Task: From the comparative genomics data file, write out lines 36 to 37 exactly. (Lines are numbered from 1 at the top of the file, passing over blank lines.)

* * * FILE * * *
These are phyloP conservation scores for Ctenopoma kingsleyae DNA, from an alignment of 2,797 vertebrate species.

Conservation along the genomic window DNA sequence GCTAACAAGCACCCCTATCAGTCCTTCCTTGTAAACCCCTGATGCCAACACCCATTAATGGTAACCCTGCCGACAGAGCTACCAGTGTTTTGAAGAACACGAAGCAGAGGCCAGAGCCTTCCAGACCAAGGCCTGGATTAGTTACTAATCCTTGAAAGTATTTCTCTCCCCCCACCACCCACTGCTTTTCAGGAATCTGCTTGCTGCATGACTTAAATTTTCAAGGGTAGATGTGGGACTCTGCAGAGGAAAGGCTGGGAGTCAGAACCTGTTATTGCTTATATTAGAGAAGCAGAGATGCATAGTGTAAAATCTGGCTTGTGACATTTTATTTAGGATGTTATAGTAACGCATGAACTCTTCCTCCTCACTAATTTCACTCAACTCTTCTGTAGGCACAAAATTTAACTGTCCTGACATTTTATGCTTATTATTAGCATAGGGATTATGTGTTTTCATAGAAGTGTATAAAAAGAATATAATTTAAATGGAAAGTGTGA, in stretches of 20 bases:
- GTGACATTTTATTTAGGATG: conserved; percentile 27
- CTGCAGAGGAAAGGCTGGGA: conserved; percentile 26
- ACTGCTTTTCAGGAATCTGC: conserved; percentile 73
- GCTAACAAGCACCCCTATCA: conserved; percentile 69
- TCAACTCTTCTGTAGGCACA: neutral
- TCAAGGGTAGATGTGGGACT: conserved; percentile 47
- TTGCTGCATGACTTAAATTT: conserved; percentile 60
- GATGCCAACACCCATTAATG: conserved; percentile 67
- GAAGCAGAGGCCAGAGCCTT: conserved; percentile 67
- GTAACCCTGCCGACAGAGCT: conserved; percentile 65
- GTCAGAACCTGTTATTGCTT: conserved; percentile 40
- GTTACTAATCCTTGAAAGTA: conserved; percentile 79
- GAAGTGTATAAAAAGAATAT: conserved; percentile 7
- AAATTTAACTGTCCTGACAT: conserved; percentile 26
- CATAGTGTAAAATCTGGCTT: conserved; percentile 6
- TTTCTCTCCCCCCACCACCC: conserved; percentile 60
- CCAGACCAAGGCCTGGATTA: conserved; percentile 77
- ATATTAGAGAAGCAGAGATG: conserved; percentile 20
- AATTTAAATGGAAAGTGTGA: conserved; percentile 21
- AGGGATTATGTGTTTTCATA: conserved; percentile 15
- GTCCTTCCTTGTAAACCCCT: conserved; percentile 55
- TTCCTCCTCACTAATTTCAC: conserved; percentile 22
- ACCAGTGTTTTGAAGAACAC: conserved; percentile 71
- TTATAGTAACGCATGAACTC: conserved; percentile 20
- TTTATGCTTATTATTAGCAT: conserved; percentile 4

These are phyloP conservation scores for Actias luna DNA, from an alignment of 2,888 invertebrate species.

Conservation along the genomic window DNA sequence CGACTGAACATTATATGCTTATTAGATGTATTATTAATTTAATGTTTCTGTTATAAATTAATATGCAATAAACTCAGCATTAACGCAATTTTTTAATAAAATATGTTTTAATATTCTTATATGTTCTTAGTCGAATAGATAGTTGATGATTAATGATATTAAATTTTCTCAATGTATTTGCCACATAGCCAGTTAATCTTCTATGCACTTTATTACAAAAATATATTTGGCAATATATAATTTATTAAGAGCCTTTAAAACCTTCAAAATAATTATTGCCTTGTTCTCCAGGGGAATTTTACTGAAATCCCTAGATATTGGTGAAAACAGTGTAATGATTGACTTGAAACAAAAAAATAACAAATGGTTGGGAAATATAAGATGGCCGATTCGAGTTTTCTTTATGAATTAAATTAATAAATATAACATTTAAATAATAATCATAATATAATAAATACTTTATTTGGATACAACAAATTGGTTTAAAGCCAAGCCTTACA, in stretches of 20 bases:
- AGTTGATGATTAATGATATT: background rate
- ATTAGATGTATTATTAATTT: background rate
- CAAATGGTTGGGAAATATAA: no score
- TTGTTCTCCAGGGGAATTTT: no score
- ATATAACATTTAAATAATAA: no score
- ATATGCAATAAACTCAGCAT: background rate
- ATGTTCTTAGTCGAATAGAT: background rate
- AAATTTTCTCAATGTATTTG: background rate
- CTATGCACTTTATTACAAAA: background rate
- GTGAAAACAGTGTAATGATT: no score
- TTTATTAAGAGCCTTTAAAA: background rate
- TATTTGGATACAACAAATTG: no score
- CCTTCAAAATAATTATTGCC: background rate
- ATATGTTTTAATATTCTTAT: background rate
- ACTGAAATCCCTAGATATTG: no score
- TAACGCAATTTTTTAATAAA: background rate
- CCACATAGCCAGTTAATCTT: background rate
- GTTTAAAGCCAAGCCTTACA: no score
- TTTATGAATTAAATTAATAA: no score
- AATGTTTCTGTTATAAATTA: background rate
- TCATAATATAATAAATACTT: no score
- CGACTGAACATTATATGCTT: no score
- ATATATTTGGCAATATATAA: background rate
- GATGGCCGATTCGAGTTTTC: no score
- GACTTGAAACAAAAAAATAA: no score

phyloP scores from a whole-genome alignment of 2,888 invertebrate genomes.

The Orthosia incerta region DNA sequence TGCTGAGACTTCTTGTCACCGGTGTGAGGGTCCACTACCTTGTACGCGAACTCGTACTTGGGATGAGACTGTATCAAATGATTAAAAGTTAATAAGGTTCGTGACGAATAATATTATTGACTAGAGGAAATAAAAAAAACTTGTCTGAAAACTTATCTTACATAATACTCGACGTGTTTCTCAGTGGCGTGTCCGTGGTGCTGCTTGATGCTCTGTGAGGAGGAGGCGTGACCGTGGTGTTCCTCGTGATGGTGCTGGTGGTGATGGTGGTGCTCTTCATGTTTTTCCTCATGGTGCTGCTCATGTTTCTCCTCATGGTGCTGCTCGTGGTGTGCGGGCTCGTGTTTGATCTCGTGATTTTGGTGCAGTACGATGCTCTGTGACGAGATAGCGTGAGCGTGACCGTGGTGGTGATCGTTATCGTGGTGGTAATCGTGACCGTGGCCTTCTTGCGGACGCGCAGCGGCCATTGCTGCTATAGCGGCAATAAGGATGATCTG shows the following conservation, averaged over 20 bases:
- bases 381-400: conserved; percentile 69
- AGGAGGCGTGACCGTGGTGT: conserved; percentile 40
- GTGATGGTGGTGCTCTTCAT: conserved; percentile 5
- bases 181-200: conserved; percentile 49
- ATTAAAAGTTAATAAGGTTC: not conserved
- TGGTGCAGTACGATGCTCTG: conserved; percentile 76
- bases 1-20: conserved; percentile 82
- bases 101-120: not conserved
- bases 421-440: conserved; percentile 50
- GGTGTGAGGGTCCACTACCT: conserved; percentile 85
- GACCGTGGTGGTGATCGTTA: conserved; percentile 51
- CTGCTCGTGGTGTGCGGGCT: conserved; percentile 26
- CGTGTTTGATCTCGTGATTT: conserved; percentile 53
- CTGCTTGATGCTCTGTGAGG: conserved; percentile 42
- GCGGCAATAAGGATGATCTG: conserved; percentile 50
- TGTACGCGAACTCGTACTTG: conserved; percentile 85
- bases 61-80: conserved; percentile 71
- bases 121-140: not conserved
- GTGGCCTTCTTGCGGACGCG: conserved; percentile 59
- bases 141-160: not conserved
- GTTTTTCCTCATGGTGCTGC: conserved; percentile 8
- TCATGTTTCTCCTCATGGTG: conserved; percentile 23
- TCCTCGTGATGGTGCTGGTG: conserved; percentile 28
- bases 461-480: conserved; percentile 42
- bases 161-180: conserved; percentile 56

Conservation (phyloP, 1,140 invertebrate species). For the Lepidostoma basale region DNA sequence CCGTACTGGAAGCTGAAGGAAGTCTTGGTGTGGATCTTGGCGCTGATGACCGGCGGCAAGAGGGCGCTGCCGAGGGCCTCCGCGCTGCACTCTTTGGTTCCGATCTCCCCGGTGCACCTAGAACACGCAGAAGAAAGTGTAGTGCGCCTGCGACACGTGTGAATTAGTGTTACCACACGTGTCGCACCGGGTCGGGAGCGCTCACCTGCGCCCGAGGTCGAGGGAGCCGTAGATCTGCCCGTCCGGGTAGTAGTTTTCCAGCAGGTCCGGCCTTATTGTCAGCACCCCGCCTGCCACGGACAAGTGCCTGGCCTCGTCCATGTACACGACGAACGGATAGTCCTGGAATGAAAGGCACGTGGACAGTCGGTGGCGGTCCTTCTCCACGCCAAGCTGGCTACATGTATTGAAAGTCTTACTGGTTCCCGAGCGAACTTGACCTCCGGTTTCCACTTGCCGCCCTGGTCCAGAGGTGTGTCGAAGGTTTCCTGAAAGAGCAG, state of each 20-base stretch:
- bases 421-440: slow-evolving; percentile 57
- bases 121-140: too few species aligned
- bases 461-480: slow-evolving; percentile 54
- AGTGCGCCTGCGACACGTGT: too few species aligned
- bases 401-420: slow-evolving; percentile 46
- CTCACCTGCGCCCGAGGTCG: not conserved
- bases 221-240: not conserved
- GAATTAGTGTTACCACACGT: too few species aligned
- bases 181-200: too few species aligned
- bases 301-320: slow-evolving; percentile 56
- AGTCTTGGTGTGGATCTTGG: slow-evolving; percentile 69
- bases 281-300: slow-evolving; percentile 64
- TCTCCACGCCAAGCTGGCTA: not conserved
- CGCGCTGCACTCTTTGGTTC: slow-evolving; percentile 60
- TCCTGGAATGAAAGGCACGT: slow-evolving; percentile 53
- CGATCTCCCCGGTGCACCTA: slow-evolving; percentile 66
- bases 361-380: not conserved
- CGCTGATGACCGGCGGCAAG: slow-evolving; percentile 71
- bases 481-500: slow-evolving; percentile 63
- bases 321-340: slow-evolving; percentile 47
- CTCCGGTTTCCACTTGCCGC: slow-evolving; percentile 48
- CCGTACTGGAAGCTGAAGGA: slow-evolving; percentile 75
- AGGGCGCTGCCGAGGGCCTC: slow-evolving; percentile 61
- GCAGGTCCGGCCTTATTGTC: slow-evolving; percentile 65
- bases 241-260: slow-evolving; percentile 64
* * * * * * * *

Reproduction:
- ATGTTCTTAGTCGAATAGAT: background rate
- AAATTTTCTCAATGTATTTG: background rate